Academic journal article Cognitive, Affective and Behavioral Neuroscience

ERP Evidence on the Interaction between Information Structure and Emotional Salience of Words

Academic journal article Cognitive, Affective and Behavioral Neuroscience

ERP Evidence on the Interaction between Information Structure and Emotional Salience of Words

Article excerpt

Abstract Both emotional words and words focused by information structure can capture attention. This study examined the interplay between emotional salience and information structure in modulating attentional resources in the service of integrating emotional words into sentence context. Event-related potentials (ERPs) to affectively negative, neutral, and positive words, which were either focused or nonfocused in question-answer pairs, were evaluated during sentence comprehension. The results revealed an early negative effect (90-200 ms), a P2 effect, as well as an effect in the N400 time window, for both emotional salience and information structure. Moreover, an interaction between emotional salience and information structure occurred within the N400 time window over right posterior electrodes, showing that information structure influences the semantic integration only for neutral words, but not for emotional words. This might reflect the fact that the linguistic salience of emotional words can override the effect of information structure on the integration of words into context. The interaction provides evidence for attention-emotion interactions at a later stage of processing. In addition, the absence of interaction in the early time window suggests that the processing of emotional information is highly automatic and independent of context. The results suggest independent attention capture systems of emotional salience and information structure at the early stage but an interaction between them at a later stage, during the semantic integration of words.

Keywords Information structure . Emotional salience . ERP . Attention . Language

Introduction

During language comprehension, readers and listeners do not attend equally to all aspects of sentential input. Rather, they devote their attentional resources to the most relevant and important elements. Generally, emotional information obtains prioritized processing due to its intrinsic significance; for example, potentially threatening or rewarding stimuli are biologically relevant to species survival (Lang, Bradley, & Cuthbert, 1997). Aside from the intrinsic salience of the information, various linguistic devices can be used to highlight certain information in the language input. These devices constitute the markers of information structure (IS), which refers to the way in which elements of sentences are packed (Halliday, 1967; Jackendoff, 2002). Although it has been well established that both emotional salience and IS modulate attentional resources, to date no studies have investigated their interaction during language comprehension. Before illustrating why an interaction is plausible, we will briefly summarize studies concerning their roles in language processing.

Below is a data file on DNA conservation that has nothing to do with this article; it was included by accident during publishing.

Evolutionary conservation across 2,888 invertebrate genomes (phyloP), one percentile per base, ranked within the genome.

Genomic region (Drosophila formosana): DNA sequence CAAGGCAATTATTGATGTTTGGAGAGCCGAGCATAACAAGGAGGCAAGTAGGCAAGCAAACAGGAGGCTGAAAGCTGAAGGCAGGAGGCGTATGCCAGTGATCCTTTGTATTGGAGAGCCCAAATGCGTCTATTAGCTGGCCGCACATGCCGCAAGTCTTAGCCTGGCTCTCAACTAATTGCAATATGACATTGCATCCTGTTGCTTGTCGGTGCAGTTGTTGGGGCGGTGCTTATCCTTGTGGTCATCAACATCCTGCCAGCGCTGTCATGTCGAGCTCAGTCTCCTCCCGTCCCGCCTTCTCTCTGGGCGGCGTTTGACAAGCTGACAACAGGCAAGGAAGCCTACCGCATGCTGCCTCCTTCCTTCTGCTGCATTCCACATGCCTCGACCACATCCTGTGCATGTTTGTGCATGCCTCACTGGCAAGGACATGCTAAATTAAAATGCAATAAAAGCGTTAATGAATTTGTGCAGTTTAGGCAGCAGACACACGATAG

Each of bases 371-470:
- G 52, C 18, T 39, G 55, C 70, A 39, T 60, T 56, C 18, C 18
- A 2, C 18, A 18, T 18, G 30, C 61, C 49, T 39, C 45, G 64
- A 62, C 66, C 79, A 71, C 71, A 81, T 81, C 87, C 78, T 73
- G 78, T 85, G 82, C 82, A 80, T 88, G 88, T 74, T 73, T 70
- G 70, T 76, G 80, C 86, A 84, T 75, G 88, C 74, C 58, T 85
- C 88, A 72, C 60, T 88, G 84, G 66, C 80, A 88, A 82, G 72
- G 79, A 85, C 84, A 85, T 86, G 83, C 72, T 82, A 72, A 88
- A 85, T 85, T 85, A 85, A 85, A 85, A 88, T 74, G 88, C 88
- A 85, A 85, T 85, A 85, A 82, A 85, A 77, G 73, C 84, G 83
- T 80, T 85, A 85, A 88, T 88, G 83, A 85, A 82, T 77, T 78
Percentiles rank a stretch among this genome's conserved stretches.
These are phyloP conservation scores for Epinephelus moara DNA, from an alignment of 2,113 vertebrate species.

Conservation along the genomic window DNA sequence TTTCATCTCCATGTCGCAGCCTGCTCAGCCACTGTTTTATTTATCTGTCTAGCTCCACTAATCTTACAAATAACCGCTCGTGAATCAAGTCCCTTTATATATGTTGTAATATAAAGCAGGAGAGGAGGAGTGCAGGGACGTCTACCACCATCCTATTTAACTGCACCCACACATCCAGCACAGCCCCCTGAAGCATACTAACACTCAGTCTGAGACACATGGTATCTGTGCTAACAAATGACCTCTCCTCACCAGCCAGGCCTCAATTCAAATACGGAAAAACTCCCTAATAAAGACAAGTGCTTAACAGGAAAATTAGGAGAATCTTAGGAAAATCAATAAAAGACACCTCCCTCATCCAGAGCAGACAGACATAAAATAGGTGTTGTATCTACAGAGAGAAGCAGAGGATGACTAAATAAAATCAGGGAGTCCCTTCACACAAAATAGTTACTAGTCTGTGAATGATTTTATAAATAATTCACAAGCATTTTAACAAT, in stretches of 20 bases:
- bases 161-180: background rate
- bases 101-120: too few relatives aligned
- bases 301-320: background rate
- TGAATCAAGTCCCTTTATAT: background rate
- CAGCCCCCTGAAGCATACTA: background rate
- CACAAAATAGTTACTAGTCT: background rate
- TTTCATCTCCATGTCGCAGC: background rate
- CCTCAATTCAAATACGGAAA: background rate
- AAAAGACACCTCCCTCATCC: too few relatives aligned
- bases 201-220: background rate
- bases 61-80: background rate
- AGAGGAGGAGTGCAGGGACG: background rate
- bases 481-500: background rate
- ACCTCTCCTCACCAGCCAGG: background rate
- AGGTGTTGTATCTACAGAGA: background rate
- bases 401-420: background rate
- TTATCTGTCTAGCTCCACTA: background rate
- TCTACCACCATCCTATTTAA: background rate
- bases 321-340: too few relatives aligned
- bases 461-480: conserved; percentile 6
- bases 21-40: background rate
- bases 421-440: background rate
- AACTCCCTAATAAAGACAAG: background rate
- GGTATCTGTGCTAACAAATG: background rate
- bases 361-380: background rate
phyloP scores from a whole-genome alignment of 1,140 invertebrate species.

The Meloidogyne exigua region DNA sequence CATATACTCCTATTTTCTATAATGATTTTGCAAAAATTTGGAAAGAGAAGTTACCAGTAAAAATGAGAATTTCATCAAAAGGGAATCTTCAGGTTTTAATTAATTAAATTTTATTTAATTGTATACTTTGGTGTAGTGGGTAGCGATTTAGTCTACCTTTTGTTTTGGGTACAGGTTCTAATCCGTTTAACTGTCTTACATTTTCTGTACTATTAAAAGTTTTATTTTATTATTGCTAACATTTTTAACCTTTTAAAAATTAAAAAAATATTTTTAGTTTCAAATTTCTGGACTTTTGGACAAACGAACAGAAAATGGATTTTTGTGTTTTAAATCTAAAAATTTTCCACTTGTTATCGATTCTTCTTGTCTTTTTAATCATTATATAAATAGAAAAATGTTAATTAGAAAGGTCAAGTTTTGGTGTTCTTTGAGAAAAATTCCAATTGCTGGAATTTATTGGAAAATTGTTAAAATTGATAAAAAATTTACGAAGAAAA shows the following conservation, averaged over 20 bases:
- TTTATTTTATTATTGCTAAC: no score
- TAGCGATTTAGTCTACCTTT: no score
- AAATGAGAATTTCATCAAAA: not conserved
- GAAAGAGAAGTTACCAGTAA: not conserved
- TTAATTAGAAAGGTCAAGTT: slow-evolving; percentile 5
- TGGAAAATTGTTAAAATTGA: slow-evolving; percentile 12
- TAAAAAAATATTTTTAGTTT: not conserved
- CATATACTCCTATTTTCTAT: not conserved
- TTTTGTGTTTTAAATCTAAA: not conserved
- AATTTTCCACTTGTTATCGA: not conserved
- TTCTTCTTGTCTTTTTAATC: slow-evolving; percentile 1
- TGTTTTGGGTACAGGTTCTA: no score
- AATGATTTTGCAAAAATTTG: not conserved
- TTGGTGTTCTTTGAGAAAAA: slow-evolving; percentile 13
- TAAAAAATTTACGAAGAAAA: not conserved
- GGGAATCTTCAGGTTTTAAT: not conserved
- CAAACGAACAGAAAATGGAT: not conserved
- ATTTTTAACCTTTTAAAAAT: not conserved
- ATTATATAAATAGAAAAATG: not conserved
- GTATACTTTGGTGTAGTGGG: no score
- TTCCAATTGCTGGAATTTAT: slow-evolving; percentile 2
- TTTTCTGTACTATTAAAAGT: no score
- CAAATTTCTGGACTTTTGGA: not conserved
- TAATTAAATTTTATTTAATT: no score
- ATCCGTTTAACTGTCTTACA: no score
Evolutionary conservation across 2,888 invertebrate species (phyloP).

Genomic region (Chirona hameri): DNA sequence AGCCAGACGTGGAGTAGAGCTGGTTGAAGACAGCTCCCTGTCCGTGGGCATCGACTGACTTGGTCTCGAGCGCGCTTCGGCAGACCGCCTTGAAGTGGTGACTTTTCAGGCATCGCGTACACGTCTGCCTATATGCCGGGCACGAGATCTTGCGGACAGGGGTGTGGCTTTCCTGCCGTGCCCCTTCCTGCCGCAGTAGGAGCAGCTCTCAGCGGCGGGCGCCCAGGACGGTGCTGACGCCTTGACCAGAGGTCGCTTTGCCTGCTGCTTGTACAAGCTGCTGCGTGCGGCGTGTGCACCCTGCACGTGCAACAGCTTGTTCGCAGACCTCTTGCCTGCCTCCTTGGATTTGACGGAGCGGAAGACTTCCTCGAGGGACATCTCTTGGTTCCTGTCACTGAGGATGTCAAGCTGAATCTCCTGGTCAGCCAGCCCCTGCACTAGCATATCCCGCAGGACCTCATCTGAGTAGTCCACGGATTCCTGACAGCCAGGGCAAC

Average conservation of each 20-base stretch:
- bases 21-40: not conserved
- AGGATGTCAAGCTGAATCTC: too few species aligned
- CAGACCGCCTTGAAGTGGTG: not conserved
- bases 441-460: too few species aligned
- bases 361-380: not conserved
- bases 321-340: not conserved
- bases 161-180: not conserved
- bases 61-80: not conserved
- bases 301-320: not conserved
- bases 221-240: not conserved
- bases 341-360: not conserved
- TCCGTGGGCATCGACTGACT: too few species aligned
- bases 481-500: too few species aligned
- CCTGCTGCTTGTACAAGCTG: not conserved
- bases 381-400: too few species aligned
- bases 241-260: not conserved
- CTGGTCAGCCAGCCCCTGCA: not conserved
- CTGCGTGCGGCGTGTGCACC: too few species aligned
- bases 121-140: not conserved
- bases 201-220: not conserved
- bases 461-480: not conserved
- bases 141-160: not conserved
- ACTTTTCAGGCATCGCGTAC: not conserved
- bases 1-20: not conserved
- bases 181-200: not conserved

Emotional affect has been conceptualized along two dimensions: valence and arousal (Russell, 1980). While valence describes the extent of pleasure or sadness, arousal illustrates the extent of calmness or excitation. These two dimensions are often correlated in real-world experience. For instance, valenced stimuli tend to be high arousal, and stimuli with higher intensity tend to amplify valence. Here, we focused on the role of emotional salience, which involves both valence and arousal during language comprehension. Due to their high temporal resolution, event-related potentials (ERPs) are an excellent tool for examining the stages of language processing that are modulated by different variables. So far, most ERP studies on emotion and language have employed isolated words as stimuli. Several ERP components have been associated with the processing of emotional words (for a review, see Citron, 2012). First, larger P1 and N1 amplitudes have been reported for emotional words than for neutral words. Following the early P1 and N1 components, a P2 difference between words with different valence values (larger P2 for emotional or positive words than for neutral words) has also been reported (Herbert, Kissler, Junghöfer, Peyk, & Rockstroh, 2006; Kanske & Kotz, 2007; Ortigue et al. …

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